Saying local seniors “now have a voice to represent them,” Premier Alden McLaughlin named the 15 members of Cayman’s first Council for Older Persons as part of July’s Older Persons Law.
Passed by the legislature in March and effected in July, the new regulations require Cabinet to appoint a council “to identify and advance senior citizens’ issues” by ensuring “access to services,” “social inclusion,” “anti-discriminatory practices” and “improved care,” including “physical, psychological, social or material assistance,” according to the 15-page act.
Chair of the new council is former People’s Progressive Movement legislator Lucille Seymour. The deputy chair is West Bay activist and community leader Alice Mae Coe.
Efforts to reach Ms. Seymour were unanswered. Ms. Coe, however, said the first council meeting had not been scheduled, but “is most likely fairly soon.”
In a press release, Premier McLaughlin, also Minister for Community Affairs, said “reaching this point has been a milestone and a major accomplishment for the Cayman Islands. The appointment of this council is a significant achievement.”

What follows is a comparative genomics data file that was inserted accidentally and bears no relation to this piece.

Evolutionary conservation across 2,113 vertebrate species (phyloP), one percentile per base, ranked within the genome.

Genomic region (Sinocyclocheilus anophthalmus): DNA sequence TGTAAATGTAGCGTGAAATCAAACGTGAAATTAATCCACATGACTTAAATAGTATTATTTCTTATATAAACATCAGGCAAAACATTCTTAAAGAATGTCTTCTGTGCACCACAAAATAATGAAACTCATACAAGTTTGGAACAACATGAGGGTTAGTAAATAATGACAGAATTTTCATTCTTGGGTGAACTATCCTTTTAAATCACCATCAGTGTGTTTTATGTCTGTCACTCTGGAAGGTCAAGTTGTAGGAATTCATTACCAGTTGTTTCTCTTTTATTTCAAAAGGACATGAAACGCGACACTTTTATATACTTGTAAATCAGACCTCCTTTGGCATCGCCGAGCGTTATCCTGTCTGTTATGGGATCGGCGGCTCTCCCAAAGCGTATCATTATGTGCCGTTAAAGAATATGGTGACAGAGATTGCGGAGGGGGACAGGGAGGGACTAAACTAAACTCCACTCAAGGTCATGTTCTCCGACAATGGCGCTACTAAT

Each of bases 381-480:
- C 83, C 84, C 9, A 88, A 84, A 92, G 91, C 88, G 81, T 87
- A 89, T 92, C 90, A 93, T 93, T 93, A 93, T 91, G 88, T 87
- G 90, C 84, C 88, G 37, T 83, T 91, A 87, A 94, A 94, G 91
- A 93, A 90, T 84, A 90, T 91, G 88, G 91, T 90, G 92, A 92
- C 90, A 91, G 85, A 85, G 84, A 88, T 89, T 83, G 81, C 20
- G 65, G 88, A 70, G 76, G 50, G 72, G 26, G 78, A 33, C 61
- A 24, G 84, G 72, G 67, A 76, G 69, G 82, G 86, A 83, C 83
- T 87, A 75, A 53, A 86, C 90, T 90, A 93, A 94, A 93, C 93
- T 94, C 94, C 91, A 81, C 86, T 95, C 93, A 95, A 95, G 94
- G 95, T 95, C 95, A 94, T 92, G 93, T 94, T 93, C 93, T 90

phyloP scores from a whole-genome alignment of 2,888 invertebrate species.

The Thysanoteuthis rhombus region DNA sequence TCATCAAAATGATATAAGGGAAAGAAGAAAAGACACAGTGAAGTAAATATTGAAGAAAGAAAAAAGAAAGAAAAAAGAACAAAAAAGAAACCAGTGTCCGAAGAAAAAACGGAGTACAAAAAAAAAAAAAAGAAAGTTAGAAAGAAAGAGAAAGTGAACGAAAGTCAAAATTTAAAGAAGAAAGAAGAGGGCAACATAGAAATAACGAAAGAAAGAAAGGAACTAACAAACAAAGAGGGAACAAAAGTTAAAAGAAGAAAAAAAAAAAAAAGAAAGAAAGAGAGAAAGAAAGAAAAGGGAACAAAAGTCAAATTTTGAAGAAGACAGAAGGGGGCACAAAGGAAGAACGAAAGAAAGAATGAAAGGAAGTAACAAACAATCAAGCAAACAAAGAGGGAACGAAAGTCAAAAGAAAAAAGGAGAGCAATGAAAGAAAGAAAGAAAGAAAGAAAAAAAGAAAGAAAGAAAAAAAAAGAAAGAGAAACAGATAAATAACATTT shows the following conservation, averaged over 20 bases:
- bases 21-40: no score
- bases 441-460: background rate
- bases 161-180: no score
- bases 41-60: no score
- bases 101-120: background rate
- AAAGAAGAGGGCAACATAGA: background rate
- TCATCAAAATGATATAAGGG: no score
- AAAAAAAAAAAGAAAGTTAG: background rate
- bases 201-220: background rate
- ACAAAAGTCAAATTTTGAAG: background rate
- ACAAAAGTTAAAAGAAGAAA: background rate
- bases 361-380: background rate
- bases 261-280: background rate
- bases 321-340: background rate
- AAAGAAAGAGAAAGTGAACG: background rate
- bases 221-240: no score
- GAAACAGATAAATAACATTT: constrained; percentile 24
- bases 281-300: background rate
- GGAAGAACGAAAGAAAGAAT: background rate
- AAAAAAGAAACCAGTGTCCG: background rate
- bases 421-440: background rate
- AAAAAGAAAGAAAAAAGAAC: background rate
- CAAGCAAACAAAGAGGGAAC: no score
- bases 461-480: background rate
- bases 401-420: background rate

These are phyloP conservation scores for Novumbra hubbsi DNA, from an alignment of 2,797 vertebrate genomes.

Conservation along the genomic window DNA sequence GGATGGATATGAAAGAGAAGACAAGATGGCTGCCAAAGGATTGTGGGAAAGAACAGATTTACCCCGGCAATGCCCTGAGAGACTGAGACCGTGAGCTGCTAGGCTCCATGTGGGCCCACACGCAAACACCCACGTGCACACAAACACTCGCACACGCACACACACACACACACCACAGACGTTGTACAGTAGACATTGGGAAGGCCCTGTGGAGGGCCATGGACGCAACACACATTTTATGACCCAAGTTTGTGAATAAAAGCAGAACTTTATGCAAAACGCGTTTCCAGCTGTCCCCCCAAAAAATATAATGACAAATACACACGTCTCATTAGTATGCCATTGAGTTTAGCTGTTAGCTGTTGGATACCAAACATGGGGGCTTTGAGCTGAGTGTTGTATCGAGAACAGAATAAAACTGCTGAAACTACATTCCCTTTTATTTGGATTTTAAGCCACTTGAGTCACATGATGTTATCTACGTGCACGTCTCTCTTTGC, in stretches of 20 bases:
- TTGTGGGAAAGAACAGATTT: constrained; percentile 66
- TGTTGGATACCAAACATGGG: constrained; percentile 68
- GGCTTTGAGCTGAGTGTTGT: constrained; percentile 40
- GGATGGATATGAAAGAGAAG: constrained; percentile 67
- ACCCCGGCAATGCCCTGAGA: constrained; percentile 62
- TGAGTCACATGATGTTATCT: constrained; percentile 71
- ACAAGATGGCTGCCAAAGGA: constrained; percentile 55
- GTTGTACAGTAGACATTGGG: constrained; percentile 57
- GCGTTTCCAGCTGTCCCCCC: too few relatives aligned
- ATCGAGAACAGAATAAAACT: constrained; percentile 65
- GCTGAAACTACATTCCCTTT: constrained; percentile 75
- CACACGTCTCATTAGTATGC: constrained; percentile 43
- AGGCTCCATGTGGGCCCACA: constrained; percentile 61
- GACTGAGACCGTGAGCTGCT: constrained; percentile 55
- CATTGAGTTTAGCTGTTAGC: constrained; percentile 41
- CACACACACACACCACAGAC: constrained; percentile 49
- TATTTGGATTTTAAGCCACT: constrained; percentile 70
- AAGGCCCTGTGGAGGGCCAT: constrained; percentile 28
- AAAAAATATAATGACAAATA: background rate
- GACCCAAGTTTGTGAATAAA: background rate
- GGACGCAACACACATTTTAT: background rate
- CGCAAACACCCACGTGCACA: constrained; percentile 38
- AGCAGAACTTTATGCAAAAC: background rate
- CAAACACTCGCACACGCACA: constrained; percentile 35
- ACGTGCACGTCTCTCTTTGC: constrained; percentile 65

In July, the Older Persons Steering Committee announced it was seeking six members – 65 years or older, one from each district – for the council, sitting beside seven government appointees, one attorney and a doctor.
“The task force went through the strategic plans and priorities,” Ms. Coe said, “pulling it all together. They called for volunteers and asked me. I said I’d be willing.”
The council comprises representatives from the ministries of community affairs, health, education, employment and gender affairs, and from the Cabinet Coordination Unit. Tempora Wesley will represent the Department of Children and Family Services.
Ms. Seymour represents George Town, Ms. Coe represents West Bay, Reginald Nixon is the member for Bodden Town, Barbara Gee for East End, Esther Patricia Ebanks for North Side and Lana Poldervaart for the Sister Islands.
Attorney Mark Beckford, founder of law firm Mark Beckford & Co., is council legal adviser, and Dr. Eryka Simmons, formerly of Family and Community Medicine at the Cayman Islands Hospital and a master’s degree candidate in clinical dermatology at Wales’s Cardiff University, is medical consultant.
“I commend all who had a part in helping develop the older persons policy, getting it approved and enacting the Older Persons Law,” the premier said, “and I deeply appreciate the members of the council for agreeing to serve on this important board to protect and advance the well-being of our elders.”